Heptacontagon
Regular heptacontagon  

A regular heptacontagon  
Type  Regular polygon 
Edges and vertices  70 
Schläfli symbol  {70}, t{35} 
Coxeter diagram 

Symmetry group  Dihedral (D_{70}), order 2×70 
Internal angle (degrees)  ≈174.857° 
Dual polygon  Self 
Properties  Convex, cyclic, equilateral, isogonal, isotoxal 
In geometry, a heptacontagon (or hebdomecontagon from Ancient Greek ἑβδομήκοντα, seventy^{[1]}) or 70gon is a seventysided polygon.^{[2]}^{[3]} The sum of any heptacontagon's interior angles is 12240 degrees.
A regular heptacontagon is represented by Schläfli symbol {70} and can also be constructed as a truncated triacontapentagon, t{35}, which alternates two types of edges.
Regular heptacontagon properties
One interior angle in a regular heptacontagon is 174^{6}⁄_{7}°, meaning that one exterior angle would be 5^{1}⁄_{7}°.
The area of a regular heptacontagon is (with t = edge length)
and its inradius is
The circumradius of a regular heptacontagon is
Since 70 = 2 × 5 × 7, a regular heptacontagon is not constructible using a compass and straightedge,^{[4]} but is constructible if the use of an angle trisector is allowed.^{[5]}
Symmetry
The regular heptacontagon has Dih_{70} dihedral symmetry, order 140, represented by 70 lines of reflection. Dih_{70} has 7 dihedral subgroups: Dih_{35}, (Dih_{14}, Dih_{7}), (Dih_{10}, Dih_{5}), and (Dih_{2}, Dih_{1}). It also has 8 more cyclic symmetries as subgroups: (Z_{70}, Z_{35}), (Z_{14}, Z_{7}), (Z_{10}, Z_{5}), and (Z_{2}, Z_{1}), with Z_{n} representing π/n radian rotational symmetry.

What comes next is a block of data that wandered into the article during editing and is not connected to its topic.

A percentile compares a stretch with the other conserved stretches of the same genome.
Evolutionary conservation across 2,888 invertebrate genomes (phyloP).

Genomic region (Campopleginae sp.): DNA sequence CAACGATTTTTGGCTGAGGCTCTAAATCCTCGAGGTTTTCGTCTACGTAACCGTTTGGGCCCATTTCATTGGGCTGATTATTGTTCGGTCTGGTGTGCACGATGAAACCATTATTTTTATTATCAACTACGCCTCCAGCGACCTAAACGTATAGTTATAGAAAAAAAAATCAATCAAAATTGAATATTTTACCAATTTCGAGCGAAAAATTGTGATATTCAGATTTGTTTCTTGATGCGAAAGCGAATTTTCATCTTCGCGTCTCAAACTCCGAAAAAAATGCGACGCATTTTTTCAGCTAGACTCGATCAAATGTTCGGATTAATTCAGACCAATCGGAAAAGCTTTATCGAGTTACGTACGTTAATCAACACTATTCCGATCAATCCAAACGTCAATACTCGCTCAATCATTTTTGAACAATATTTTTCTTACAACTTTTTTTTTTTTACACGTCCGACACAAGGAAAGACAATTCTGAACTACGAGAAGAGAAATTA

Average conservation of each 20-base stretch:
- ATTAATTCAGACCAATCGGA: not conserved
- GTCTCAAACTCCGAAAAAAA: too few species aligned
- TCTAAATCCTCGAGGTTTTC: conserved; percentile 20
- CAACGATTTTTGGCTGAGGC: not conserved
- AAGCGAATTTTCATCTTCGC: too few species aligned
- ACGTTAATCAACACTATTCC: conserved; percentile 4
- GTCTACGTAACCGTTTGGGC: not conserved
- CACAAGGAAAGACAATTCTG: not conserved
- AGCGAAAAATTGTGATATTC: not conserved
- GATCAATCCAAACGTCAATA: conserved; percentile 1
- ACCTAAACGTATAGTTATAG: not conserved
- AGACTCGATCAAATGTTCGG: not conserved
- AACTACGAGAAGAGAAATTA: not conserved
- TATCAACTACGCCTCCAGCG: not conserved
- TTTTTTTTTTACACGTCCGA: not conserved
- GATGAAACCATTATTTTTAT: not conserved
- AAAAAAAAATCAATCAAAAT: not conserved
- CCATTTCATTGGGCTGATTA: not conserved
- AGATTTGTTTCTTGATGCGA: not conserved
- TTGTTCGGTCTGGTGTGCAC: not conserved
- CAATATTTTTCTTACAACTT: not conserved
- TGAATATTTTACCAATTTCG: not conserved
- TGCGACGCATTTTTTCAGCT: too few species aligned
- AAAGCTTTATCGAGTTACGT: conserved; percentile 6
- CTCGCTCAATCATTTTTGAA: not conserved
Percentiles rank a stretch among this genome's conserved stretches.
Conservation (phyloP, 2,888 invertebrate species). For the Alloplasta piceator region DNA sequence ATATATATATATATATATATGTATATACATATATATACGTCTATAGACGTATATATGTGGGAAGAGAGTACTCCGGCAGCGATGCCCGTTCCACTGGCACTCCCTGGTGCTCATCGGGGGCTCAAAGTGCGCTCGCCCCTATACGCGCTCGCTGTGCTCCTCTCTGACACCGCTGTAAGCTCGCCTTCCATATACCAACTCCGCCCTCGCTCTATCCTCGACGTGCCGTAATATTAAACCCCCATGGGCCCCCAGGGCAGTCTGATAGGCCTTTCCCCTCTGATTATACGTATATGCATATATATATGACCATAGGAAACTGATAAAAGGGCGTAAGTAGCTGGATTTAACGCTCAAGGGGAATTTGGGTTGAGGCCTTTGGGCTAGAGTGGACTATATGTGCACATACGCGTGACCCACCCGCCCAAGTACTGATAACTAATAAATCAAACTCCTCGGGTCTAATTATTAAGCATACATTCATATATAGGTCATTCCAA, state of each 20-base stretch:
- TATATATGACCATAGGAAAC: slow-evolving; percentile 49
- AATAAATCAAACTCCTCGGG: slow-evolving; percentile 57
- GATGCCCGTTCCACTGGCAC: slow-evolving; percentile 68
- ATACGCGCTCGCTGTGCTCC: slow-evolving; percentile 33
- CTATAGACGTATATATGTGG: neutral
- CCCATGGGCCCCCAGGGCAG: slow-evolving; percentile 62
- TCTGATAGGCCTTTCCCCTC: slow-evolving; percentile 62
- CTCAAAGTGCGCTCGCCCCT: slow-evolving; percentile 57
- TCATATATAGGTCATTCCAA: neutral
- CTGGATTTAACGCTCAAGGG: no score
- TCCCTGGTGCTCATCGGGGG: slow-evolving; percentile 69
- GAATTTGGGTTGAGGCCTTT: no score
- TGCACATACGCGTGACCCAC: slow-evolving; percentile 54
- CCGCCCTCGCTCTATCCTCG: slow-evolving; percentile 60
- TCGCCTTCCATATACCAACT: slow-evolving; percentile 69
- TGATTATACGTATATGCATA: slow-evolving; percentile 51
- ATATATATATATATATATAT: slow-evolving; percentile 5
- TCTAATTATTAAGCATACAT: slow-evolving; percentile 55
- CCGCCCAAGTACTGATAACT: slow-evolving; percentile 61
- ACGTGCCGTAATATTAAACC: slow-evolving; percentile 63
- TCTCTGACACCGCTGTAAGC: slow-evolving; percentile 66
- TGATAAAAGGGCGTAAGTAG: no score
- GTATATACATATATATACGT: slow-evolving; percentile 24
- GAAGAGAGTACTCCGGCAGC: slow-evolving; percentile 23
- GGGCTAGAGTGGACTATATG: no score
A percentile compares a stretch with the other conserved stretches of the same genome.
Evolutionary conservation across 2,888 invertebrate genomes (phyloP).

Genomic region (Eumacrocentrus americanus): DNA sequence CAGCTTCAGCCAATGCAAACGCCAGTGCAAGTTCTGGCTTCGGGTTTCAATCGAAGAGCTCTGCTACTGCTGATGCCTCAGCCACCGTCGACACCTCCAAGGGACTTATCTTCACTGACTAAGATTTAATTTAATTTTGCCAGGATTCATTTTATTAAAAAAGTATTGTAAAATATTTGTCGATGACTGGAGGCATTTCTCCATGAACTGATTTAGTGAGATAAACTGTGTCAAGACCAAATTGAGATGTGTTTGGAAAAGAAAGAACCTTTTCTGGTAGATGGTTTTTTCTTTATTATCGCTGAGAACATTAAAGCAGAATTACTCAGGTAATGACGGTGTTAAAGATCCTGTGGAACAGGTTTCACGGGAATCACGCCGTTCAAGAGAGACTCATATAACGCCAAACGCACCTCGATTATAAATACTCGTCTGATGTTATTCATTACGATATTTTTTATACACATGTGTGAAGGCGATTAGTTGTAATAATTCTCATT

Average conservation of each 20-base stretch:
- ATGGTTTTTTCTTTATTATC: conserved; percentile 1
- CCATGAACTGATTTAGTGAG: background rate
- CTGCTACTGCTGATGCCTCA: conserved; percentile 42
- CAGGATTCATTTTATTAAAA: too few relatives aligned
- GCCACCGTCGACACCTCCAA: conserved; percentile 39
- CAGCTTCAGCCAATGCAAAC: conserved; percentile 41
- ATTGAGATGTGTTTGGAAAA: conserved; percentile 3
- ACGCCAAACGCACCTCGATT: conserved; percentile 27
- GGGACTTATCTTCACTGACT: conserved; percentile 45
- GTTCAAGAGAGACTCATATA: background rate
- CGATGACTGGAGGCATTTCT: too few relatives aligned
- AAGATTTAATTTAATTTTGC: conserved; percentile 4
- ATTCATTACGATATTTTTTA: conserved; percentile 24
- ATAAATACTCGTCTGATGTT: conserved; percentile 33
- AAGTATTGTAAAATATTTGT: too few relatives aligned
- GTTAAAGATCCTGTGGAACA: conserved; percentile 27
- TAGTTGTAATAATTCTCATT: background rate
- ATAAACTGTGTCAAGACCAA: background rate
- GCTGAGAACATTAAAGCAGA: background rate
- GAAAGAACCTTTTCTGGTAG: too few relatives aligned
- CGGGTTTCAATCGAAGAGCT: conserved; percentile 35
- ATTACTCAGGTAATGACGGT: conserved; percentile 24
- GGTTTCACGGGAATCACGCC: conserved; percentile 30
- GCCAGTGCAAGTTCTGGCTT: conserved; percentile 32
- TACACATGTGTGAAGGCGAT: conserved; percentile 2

John Conway labels these lower symmetries with a letter and order of the symmetry follows the letter.^{[6]} He gives d (diagonal) with mirror lines through vertices, p with mirror lines through edges (perpendicular), i with mirror lines through both vertices and edges, and g for rotational symmetry. a1 labels no symmetry.
These lower symmetries allows degrees of freedoms in defining irregular heptacontagons. Only the g70 subgroup has no degrees of freedom but can seen as directed edges.
Dissection
Coxeter states that every zonogon (a 2mgon whose opposite sides are parallel and of equal length) can be dissected into m(m1)/2 parallelograms.^{[7]} In particular this is true for regular polygons with evenly many sides, in which case the parallelograms are all rhombi. For the regular heptacontagon, m=35, it can be divided into 595: 17 sets of 35 rhombs. This decomposition is based on a Petrie polygon projection of a 35cube.
Heptacontagram
A heptacontagram is a 70sided star polygon. There are 11 regular forms given by Schläfli symbols {70/3}, {70/9}, {70/11}, {70/13}, {70/17}, {70/19}, {70/23}, {70/27}, {70/29}, {70/31}, and {70/33}, as well as 23 regular star figures with the same vertex configuration.
Picture  {70/3} 
{70/9} 
{70/11} 
{70/13} 
{70/17} 
{70/19} 

Interior angle  ≈164.571°  ≈133.714°  ≈123.429°  ≈113.143°  ≈92.5714°  ≈82.2857° 
Picture  {70/23} 
{70/27} 
{70/29} 
{70/31} 
{70/33} 

Interior angle  ≈61.7143°  ≈41.1429°  ≈30.8571°  ≈20.5714°  ≈10.2857° 
References
 ↑ Greek Numbers and Numerals (Ancient and Modern) by Harry Foundalis
 ↑ Gorini, Catherine A. (2009), The Facts on File Geometry Handbook, Infobase Publishing, p. 77, ISBN 9781438109572 .
 ↑ The New Elements of Mathematics: Algebra and Geometry by Charles Sanders Peirce (1976), p.298
 ↑ Constructible Polygon
 ↑ "Archived copy" (PDF). Archived from the original (PDF) on 20150714. Retrieved 20150219.
 ↑ The Symmetries of Things, Chapter 20
 ↑ Coxeter, Mathematical recreations and Essays, Thirteenth edition, p.141